The Car and Truck Fleet and Leasing Management Magazine

U.S. DOT Delays Rear-view Camera Ruling Until the End of 2012

February 29, 2012

WASHINGTON – U.S. Secretary of Transportation Ray Lahood updated congressional committees on the proposed ruling to mandate the installation of rear-view cameras on late-model vehicles in a letter, saying the Department of Transportation (DOT) had decided to delay making a final ruling until the end of the 2012 calendar year.

"Safety is the number one priority at the Department of Transportation, and we give especially high priority to the safety of children,” the DOT said in a statement. “While the Department has made progress toward a final rule to improve rearward visibility, it has decided that further study and data analysis-including of a wider range of vehicles and drivers-is important to ensure the most protective and efficient rule possible. The Department remains committed to improving rearview visibility for the nation's fleet and we expect to complete our work and issue a final rule by December 31, 2012."

The original DOT proposal would mandate that automakers install back-up cameras in new vehicles via a gradual rollout. The proposed rule would require 10 percent of new vehicles to come from the factory equipped with rear-view cameras by Sept. 2012, 40 percent by Sept., 2013, and 100 percent by Sept., 2014.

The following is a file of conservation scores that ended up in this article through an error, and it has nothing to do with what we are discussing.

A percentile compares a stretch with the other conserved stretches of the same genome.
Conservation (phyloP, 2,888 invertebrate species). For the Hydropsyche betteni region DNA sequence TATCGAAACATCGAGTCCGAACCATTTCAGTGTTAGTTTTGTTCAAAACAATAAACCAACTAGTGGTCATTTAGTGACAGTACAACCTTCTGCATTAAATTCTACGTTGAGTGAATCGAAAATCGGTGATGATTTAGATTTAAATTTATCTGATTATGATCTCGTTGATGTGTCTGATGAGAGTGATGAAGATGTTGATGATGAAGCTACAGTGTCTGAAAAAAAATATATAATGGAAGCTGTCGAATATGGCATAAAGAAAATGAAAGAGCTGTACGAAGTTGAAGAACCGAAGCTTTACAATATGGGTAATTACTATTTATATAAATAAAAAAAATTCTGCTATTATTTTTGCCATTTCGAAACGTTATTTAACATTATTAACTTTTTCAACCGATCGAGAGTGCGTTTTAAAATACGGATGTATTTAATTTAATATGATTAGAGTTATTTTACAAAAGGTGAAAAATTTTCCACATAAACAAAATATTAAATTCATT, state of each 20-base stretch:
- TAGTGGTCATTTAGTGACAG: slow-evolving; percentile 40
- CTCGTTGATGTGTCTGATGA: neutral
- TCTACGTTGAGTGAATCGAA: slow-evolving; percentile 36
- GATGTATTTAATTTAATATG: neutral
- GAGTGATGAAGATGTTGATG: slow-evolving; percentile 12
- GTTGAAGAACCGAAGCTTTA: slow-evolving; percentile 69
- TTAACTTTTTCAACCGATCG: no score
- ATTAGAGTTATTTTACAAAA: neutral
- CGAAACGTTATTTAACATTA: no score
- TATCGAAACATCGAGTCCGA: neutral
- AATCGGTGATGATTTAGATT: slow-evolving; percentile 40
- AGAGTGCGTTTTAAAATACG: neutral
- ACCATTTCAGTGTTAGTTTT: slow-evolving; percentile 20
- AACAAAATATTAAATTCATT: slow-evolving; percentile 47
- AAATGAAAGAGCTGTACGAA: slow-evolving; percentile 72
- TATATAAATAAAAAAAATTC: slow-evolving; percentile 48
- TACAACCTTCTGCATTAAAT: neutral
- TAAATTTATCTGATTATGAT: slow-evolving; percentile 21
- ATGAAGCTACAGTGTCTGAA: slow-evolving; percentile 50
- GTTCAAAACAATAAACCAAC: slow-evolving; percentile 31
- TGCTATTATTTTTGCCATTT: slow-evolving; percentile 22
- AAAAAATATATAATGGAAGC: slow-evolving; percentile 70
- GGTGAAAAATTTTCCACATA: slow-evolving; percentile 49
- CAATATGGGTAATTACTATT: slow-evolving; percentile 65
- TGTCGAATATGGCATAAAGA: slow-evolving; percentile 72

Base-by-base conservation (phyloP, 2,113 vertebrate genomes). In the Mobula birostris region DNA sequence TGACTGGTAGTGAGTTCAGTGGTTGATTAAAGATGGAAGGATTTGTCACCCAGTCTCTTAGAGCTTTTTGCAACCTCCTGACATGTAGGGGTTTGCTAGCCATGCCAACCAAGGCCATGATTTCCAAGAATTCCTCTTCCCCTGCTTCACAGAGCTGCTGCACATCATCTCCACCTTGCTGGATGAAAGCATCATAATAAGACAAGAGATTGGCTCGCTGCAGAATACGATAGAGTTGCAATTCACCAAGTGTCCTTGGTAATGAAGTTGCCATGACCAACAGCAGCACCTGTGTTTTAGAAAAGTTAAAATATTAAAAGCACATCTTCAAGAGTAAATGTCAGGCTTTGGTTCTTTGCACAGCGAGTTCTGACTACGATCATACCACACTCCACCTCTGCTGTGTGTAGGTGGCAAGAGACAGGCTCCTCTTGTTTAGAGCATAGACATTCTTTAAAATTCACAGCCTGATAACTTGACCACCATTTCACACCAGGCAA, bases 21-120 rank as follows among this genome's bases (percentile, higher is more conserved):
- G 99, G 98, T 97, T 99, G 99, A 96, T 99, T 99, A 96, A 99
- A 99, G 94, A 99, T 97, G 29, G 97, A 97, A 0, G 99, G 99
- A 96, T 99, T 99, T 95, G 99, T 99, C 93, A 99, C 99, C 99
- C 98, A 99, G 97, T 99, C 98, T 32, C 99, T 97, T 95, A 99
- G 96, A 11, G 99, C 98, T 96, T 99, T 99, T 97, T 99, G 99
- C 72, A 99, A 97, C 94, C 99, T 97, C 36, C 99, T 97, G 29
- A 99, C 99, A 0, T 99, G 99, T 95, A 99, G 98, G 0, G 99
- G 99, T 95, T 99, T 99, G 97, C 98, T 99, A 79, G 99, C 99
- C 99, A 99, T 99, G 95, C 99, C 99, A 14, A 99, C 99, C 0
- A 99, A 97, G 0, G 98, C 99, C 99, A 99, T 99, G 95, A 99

Although the DOT is delaying the final ruling, the letter notes that Cameron Gulbransen Kids Transportation Safety Act of 2007 requires a final ruling no later than 36 months after the date of the Act's enactment, which occurred on February 28, 2011.

To illustrate the severity of the problem, NHTSA’s research estimates that backover crashes for all vehicle types cause 183 fatalities annually, In addition, these accidents cause between 6,700 and 7,419 injuries per year, though a number of those injuries are minor.

By Greg Basich

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  1. 1. Kenn Coyer [ February 29, 2012 @ 09:06PM ]

    Good grief people, your studying this project to death. There are already cameras on some of the vehicles and they are proving to be life savers. So just mandates to have cameras put on all vehicles and let it be. The car companies have plenty of money right now, so that should not be a problem. If General Motors is going into a partnership with Peugeot then they've got money to put cameras on all their vehicles. They're going to make the consumer pay for it anyway so what's problem. We are talking about children's lives here and the emotional distress on the parents when they lose children. the camera technology has been out there for years, so let's use it. Best regards; – Kenn Coyer


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